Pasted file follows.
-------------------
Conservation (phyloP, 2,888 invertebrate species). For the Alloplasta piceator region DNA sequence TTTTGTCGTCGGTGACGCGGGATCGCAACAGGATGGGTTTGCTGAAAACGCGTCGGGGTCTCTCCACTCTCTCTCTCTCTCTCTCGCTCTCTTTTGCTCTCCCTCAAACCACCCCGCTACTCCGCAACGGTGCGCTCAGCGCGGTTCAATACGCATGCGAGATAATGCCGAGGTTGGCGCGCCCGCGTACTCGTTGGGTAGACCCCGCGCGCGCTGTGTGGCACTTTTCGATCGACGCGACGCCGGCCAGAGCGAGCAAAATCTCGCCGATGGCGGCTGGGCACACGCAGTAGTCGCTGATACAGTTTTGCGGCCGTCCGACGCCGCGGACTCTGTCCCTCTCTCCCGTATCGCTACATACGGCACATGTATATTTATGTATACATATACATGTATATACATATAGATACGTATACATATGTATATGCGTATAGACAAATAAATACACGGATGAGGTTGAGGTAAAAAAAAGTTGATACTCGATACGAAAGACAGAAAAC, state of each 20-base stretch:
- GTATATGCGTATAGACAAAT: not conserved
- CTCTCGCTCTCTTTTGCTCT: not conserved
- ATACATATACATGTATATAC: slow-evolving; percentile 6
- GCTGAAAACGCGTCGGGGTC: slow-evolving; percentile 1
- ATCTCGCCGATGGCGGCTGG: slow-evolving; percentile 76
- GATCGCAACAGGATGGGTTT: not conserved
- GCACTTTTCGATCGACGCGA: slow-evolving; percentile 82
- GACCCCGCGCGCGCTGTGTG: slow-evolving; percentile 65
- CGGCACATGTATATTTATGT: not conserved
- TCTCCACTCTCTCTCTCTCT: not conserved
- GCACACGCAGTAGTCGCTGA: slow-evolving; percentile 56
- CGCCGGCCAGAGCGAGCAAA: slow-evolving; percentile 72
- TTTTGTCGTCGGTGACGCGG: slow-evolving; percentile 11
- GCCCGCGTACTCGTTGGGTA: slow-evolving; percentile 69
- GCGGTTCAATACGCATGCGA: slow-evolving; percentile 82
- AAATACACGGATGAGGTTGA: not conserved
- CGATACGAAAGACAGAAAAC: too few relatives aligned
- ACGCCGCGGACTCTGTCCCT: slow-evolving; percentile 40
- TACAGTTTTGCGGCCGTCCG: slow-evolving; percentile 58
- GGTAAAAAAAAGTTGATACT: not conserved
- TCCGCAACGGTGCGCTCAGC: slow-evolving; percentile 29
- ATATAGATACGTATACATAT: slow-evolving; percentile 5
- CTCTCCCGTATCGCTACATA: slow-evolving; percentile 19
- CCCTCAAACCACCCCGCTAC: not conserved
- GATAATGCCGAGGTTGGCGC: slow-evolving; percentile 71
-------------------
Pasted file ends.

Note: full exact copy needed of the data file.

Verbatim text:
Conservation (phyloP, 2,888 invertebrate species). For the Alloplasta piceator region DNA sequence TTTTGTCGTCGGTGACGCGGGATCGCAACAGGATGGGTTTGCTGAAAACGCGTCGGGGTCTCTCCACTCTCTCTCTCTCTCTCTCGCTCTCTTTTGCTCTCCCTCAAACCACCCCGCTACTCCGCAACGGTGCGCTCAGCGCGGTTCAATACGCATGCGAGATAATGCCGAGGTTGGCGCGCCCGCGTACTCGTTGGGTAGACCCCGCGCGCGCTGTGTGGCACTTTTCGATCGACGCGACGCCGGCCAGAGCGAGCAAAATCTCGCCGATGGCGGCTGGGCACACGCAGTAGTCGCTGATACAGTTTTGCGGCCGTCCGACGCCGCGGACTCTGTCCCTCTCTCCCGTATCGCTACATACGGCACATGTATATTTATGTATACATATACATGTATATACATATAGATACGTATACATATGTATATGCGTATAGACAAATAAATACACGGATGAGGTTGAGGTAAAAAAAAGTTGATACTCGATACGAAAGACAGAAAAC, state of each 20-base stretch:
- GTATATGCGTATAGACAAAT: not conserved
- CTCTCGCTCTCTTTTGCTCT: not conserved
- ATACATATACATGTATATAC: slow-evolving; percentile 6
- GCTGAAAACGCGTCGGGGTC: slow-evolving; percentile 1
- ATCTCGCCGATGGCGGCTGG: slow-evolving; percentile 76
- GATCGCAACAGGATGGGTTT: not conserved
- GCACTTTTCGATCGACGCGA: slow-evolving; percentile 82
- GACCCCGCGCGCGCTGTGTG: slow-evolving; percentile 65
- CGGCACATGTATATTTATGT: not conserved
- TCTCCACTCTCTCTCTCTCT: not conserved
- GCACACGCAGTAGTCGCTGA: slow-evolving; percentile 56
- CGCCGGCCAGAGCGAGCAAA: slow-evolving; percentile 72
- TTTTGTCGTCGGTGACGCGG: slow-evolving; percentile 11
- GCCCGCGTACTCGTTGGGTA: slow-evolving; percentile 69
- GCGGTTCAATACGCATGCGA: slow-evolving; percentile 82
- AAATACACGGATGAGGTTGA: not conserved
- CGATACGAAAGACAGAAAAC: too few relatives aligned
- ACGCCGCGGACTCTGTCCCT: slow-evolving; percentile 40
- TACAGTTTTGCGGCCGTCCG: slow-evolving; percentile 58
- GGTAAAAAAAAGTTGATACT: not conserved
- TCCGCAACGGTGCGCTCAGC: slow-evolving; percentile 29
- ATATAGATACGTATACATAT: slow-evolving; percentile 5
- CTCTCCCGTATCGCTACATA: slow-evolving; percentile 19
- CCCTCAAACCACCCCGCTAC: not conserved
- GATAATGCCGAGGTTGGCGC: slow-evolving; percentile 71